From the TUC

#Budget2015: The worst public spending cuts are still to come

18 Mar 2015, by in Economics

There was much pre-Budget speculation that the Chancellor was going to use today’s Budget to ease off on austerity and reduce the scale of planned public service cuts in the year ahead.

But although he’s made some minor changes to his future forecasts, the scale of spending reductions he has scheduled for the next parliament is substantial.

Spending may no longer fall as a share of GDP in 2019-20, but as the OBR has said, we still face a ‘rollercoaster profile for implied public services spending through the next Parliament: a much sharper squeeze on real spending in 2016-17 and 2017-18 than anything we’ve seen over the past five years followed by the biggest increased in real spending for a decade in 2019-20’ (a conveniently scheduled increase which avoids spending as a proportion of GDP getting quite back to where it was in the 1930s).

Looking at year on year growth in departmental spending, the OBR show the scale of the Chancellor’s proposals.

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The numbers behind the chart are unequivocal – departmental spending is set to fall by 5.4 per cent in 2016-17 and 5.1 per cent in 2017-18. That’s a rate of spending cuts that is 2.4 percentage points more severe than in any year of austerity to date. Even in 2011-12, when service cuts were at their most significant, spending fell by 3 per cent of GDP.  The cuts the Chancellor has planned for 2016/17 and 2017/28 are 80% greater than those we have seen before.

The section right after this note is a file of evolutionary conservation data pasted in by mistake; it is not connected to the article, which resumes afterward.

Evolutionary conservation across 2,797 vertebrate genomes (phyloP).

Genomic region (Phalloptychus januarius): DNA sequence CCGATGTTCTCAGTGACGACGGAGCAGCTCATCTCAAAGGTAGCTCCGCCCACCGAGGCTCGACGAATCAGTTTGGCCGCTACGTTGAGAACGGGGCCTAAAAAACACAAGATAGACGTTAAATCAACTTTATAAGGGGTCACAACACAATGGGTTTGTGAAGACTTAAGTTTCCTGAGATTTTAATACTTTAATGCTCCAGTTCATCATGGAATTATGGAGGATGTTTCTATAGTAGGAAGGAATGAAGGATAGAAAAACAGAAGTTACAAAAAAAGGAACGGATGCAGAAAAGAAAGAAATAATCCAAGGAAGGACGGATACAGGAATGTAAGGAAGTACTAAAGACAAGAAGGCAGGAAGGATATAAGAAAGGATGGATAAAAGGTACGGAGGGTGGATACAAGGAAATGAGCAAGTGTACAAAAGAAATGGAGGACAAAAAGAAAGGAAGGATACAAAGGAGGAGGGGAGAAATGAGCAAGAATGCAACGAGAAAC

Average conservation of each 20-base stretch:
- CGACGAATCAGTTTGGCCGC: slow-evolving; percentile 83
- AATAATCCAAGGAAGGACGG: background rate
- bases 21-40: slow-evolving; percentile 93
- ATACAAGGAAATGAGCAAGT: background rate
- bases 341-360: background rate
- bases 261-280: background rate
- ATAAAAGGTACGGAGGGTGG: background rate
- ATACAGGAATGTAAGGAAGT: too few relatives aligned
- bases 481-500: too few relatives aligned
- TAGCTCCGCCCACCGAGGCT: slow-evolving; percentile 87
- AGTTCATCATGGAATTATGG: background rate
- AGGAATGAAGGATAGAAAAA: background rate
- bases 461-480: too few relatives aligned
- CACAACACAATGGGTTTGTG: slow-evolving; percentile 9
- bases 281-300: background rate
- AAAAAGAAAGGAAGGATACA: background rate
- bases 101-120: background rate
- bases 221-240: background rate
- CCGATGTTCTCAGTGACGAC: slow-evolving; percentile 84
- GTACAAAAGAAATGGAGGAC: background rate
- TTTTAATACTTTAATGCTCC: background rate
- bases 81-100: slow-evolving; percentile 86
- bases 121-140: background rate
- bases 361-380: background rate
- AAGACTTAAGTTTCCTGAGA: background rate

It gets worse, as the OBR has also helpfully set out how spending has changed between departments over time. This shows that presuming NHS spending remained constant at around 6 per cent of GDP, education at around 3 per cent and international development at 0.4 per cent other services would be set to face even more dramatic cuts. The chart below sets out the trajectory for spending overall. If health, education and international development retained their relative shares (a substantial challenge given the need for spending on health in particular to rise in real terms simply to keep up with the increased demand that demographic change brings), then spending on everything else would fall from 11.2 per cent of GDP in 2010/11 to just over 5 per cent of GDP by the end of the next parliament.

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Finally the OBR has also considered total government consumption of goods and services. This includes all government spending on services, and is as good a way of looking at public service spending over time as is available. On this measure, spending is set to fall even more dramatically, back to its lowest share of GDP since 1948.  

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The Chancellor gave no detail today as to where these cuts will fall or what his plans are for departmental spending in the next parliament. Given the unprecedented scale of the austerity package he is planning, this is remarkable.

 

One Response to #Budget2015: The worst public spending cuts are still to come

  1. #Budget2015: A review of how the Chancellor manipulated the figures to political ends – ToUChstone blog
    Mar 20th 2015, 10:16 am

    […] to be aware of what is actually going on. Over the past two days we dealt in various pieces with the unchanged scale of the cuts and the unchanged extent of the damage they will inflict (as well as many other issues). Today, I […]